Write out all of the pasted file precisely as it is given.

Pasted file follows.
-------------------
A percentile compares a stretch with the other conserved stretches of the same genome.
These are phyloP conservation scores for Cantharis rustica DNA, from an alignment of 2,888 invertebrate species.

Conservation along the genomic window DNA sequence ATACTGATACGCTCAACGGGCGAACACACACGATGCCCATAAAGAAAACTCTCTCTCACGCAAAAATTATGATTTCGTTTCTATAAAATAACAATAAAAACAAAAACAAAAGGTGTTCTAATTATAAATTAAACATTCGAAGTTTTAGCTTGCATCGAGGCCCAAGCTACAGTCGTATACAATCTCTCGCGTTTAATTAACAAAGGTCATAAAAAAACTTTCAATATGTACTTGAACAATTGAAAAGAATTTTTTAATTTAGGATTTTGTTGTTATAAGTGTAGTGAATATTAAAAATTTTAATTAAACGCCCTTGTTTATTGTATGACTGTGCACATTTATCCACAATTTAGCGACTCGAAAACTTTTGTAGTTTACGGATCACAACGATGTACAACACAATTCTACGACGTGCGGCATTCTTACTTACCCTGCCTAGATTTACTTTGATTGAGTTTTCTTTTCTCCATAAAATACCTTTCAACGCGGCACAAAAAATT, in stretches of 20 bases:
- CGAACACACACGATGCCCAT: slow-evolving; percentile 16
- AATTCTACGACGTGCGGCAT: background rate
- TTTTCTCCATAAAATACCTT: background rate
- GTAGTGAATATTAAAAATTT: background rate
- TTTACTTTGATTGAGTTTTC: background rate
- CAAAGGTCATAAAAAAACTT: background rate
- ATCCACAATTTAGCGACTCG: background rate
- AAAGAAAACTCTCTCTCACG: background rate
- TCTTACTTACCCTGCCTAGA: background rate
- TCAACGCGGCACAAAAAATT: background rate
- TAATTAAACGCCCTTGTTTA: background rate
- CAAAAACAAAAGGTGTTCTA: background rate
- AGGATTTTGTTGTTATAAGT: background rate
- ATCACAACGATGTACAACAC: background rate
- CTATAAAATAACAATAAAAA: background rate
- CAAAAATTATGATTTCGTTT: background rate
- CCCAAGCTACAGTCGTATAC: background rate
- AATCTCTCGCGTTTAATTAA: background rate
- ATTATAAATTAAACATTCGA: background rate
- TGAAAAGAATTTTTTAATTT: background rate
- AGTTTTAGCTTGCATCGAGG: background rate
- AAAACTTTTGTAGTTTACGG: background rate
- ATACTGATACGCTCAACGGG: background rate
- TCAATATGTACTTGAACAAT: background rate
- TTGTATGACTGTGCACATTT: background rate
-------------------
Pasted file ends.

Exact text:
A percentile compares a stretch with the other conserved stretches of the same genome.
These are phyloP conservation scores for Cantharis rustica DNA, from an alignment of 2,888 invertebrate species.

Conservation along the genomic window DNA sequence ATACTGATACGCTCAACGGGCGAACACACACGATGCCCATAAAGAAAACTCTCTCTCACGCAAAAATTATGATTTCGTTTCTATAAAATAACAATAAAAACAAAAACAAAAGGTGTTCTAATTATAAATTAAACATTCGAAGTTTTAGCTTGCATCGAGGCCCAAGCTACAGTCGTATACAATCTCTCGCGTTTAATTAACAAAGGTCATAAAAAAACTTTCAATATGTACTTGAACAATTGAAAAGAATTTTTTAATTTAGGATTTTGTTGTTATAAGTGTAGTGAATATTAAAAATTTTAATTAAACGCCCTTGTTTATTGTATGACTGTGCACATTTATCCACAATTTAGCGACTCGAAAACTTTTGTAGTTTACGGATCACAACGATGTACAACACAATTCTACGACGTGCGGCATTCTTACTTACCCTGCCTAGATTTACTTTGATTGAGTTTTCTTTTCTCCATAAAATACCTTTCAACGCGGCACAAAAAATT, in stretches of 20 bases:
- CGAACACACACGATGCCCAT: slow-evolving; percentile 16
- AATTCTACGACGTGCGGCAT: background rate
- TTTTCTCCATAAAATACCTT: background rate
- GTAGTGAATATTAAAAATTT: background rate
- TTTACTTTGATTGAGTTTTC: background rate
- CAAAGGTCATAAAAAAACTT: background rate
- ATCCACAATTTAGCGACTCG: background rate
- AAAGAAAACTCTCTCTCACG: background rate
- TCTTACTTACCCTGCCTAGA: background rate
- TCAACGCGGCACAAAAAATT: background rate
- TAATTAAACGCCCTTGTTTA: background rate
- CAAAAACAAAAGGTGTTCTA: background rate
- AGGATTTTGTTGTTATAAGT: background rate
- ATCACAACGATGTACAACAC: background rate
- CTATAAAATAACAATAAAAA: background rate
- CAAAAATTATGATTTCGTTT: background rate
- CCCAAGCTACAGTCGTATAC: background rate
- AATCTCTCGCGTTTAATTAA: background rate
- ATTATAAATTAAACATTCGA: background rate
- TGAAAAGAATTTTTTAATTT: background rate
- AGTTTTAGCTTGCATCGAGG: background rate
- AAAACTTTTGTAGTTTACGG: background rate
- ATACTGATACGCTCAACGGG: background rate
- TCAATATGTACTTGAACAAT: background rate
- TTGTATGACTGTGCACATTT: background rate